The Mudcat Café TM
Thread #7985   Message #65632
Posted By: Bruce O.
24-Mar-99 - 12:44 PM
Thread Name: Lyr Req: Siul a Ruin
Subject: Lyr Add: SHULE AROON
[From Charles Gavin Duffy, 'The Ballad Poetry of Ireland', (1845) here from the 1869 edition, p. 121.]

A Brigade Ballad

[The date of this ballad is not positively known, but it appears to be
early in the eighteenth century, when the flower of the Catholic youth
of Ireland were drawn away to recruit the ranks of the Brigade. The
inexpressible tenderness of the air, and the deep feeling and simplicity
of the words, have made the ballad a popular favourite, not withstanding
its meagreness and poverty.]

I would I were on yonder hill,
'Tis there I'd sit and cry my fill,
And every tear would turn a mill
Is go de tu mo murnin slan.
    Shuke, shule, shule aroon,
    Shule go succir, agus shule go cuin,
    Shule go den durrus augus eligh glum,
    Is go de tu mo murnin slan.

I'll sell my rock, I'll sell my reel,
I'll sell my only spinnning wheel,
To buy for my love a sword of steel,
Is go de tu mo murnin slan.

I'll dye my petticoats, I'll dye them red,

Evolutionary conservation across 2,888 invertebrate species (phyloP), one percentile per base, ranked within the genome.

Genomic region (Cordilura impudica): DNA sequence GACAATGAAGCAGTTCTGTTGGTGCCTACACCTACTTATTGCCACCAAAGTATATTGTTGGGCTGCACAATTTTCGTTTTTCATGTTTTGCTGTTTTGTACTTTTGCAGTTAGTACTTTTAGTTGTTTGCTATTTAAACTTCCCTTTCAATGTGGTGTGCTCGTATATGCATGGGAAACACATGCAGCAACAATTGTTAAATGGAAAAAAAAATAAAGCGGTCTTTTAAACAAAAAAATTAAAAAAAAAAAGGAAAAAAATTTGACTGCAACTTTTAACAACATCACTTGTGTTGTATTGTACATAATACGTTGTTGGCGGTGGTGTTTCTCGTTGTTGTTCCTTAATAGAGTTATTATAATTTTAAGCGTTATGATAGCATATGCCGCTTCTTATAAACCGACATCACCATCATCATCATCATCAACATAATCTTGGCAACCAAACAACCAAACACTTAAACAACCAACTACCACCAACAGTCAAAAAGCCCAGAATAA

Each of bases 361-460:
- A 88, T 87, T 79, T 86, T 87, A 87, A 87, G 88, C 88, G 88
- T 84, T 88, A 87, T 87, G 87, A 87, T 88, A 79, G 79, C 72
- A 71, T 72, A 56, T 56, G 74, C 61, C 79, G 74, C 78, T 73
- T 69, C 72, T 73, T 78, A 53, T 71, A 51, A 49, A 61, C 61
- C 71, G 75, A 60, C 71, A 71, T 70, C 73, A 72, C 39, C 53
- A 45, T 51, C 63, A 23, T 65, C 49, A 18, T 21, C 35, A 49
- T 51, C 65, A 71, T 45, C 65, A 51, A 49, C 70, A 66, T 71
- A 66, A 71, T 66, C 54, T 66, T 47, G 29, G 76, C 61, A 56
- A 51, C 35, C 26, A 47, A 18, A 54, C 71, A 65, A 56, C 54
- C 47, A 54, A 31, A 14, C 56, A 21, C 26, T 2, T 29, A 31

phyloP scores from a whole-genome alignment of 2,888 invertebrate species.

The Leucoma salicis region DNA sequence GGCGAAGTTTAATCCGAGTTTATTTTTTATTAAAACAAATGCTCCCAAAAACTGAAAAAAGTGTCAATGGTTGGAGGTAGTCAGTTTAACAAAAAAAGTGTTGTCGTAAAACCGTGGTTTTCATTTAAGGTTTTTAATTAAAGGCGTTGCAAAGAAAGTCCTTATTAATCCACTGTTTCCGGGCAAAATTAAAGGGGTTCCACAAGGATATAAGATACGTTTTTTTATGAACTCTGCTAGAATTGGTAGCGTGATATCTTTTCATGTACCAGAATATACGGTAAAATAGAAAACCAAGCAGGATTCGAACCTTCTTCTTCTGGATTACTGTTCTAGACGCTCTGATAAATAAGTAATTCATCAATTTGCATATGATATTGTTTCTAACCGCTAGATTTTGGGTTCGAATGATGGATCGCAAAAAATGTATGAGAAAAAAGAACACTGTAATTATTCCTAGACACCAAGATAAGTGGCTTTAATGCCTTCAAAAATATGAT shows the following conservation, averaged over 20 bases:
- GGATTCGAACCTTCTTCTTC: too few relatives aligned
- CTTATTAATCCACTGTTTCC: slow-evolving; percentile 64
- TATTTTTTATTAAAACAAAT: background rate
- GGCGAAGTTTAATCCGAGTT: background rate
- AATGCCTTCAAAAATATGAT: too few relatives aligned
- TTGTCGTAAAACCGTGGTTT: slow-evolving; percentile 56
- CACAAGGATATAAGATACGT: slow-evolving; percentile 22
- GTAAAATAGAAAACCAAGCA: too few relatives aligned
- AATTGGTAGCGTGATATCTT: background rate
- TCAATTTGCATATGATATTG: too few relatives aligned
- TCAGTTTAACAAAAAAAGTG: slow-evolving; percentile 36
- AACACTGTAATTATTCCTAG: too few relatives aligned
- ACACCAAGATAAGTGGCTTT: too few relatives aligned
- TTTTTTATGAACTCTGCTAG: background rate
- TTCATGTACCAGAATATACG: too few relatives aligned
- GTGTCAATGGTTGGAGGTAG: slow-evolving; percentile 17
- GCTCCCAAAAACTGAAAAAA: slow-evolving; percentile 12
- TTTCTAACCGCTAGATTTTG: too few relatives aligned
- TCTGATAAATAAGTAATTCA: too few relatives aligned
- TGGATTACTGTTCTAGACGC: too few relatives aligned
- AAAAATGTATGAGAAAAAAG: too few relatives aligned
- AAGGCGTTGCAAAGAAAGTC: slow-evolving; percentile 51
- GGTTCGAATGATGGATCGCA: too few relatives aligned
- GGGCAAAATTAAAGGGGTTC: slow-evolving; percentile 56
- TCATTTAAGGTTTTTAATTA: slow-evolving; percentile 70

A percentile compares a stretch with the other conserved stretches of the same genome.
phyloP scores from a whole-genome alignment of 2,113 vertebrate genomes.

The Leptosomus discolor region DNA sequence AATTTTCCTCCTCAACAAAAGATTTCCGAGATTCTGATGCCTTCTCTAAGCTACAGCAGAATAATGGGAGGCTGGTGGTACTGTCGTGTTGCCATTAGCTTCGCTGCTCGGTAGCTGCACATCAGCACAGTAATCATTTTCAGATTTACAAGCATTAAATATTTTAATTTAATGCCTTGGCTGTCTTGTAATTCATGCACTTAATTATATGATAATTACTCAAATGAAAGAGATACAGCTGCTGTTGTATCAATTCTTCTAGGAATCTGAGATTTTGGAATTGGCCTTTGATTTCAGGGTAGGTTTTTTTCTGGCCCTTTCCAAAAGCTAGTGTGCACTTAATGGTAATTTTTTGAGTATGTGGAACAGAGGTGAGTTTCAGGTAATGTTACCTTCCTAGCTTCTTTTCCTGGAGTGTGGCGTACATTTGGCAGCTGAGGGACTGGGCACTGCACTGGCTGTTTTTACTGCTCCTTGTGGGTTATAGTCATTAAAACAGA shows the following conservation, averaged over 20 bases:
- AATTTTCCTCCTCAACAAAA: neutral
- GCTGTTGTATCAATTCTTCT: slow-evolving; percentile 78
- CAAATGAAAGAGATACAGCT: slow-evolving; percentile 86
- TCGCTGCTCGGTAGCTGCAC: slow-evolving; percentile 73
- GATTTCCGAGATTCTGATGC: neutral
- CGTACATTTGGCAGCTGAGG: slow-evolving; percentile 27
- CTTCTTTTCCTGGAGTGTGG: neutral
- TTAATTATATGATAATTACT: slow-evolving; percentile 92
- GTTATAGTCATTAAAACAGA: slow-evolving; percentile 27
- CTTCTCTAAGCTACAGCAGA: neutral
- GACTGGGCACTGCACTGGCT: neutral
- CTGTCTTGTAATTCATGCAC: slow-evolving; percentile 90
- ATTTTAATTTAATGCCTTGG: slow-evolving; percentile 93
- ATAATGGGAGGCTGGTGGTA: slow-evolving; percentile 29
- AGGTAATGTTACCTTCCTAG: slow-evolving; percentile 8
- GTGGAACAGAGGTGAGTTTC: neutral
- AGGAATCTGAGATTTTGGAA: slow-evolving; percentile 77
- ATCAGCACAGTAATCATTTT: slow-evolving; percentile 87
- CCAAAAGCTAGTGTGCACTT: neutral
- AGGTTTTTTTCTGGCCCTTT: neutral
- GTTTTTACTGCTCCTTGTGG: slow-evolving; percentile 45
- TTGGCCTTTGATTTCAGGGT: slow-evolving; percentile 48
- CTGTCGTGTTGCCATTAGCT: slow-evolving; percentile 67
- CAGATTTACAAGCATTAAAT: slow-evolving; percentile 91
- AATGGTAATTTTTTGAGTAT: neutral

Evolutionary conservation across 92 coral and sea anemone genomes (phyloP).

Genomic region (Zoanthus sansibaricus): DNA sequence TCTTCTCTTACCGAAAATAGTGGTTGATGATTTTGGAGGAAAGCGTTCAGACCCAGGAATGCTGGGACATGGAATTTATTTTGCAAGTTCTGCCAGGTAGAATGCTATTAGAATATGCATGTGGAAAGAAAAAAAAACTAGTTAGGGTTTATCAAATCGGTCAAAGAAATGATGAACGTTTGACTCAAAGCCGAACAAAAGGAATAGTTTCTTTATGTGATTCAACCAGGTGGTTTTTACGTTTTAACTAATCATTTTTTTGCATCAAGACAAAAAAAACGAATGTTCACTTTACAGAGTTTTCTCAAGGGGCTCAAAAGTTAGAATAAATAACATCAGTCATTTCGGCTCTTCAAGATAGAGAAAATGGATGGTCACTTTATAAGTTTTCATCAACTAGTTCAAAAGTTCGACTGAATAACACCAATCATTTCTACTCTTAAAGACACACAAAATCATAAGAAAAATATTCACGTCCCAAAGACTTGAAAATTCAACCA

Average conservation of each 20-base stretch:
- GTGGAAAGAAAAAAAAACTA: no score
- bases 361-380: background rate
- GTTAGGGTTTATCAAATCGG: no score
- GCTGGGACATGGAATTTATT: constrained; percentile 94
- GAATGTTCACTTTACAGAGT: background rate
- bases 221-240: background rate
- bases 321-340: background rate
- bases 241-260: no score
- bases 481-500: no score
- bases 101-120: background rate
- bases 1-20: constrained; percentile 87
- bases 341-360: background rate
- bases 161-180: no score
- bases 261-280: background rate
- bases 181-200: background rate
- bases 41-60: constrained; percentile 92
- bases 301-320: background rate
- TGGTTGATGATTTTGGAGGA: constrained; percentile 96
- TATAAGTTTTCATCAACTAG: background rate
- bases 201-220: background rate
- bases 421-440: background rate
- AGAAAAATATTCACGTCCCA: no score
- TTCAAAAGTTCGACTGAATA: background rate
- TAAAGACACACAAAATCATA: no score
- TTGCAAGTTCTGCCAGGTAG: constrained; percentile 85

And round the world I'll beg my bread,
Until my parents shall wish me dead,
Is go de tu mo murnin slan.

I wish, I wish, I wish in vain,
I wish I had my heart again,
And vainly think I'd not complain,
Is go de tu mo murnin slan.

But now my love has gone to France,
To try his fortune to advance;
If he e'er come back 'tis but a chance,
Is go de tu mo murnin slan.

Above is the suggestion that the song was connected to the 'Wild Geese', but with no evidence for it. Last Saturday night I met up with Joe Hickerson, formerly head of the Folklore Archive at the Library of Congress. Not only did he not know of any 18th centrury broadside version of the song at the Library of Congress, he was skeptical that it was sung in the U.S. prior to the Civil War.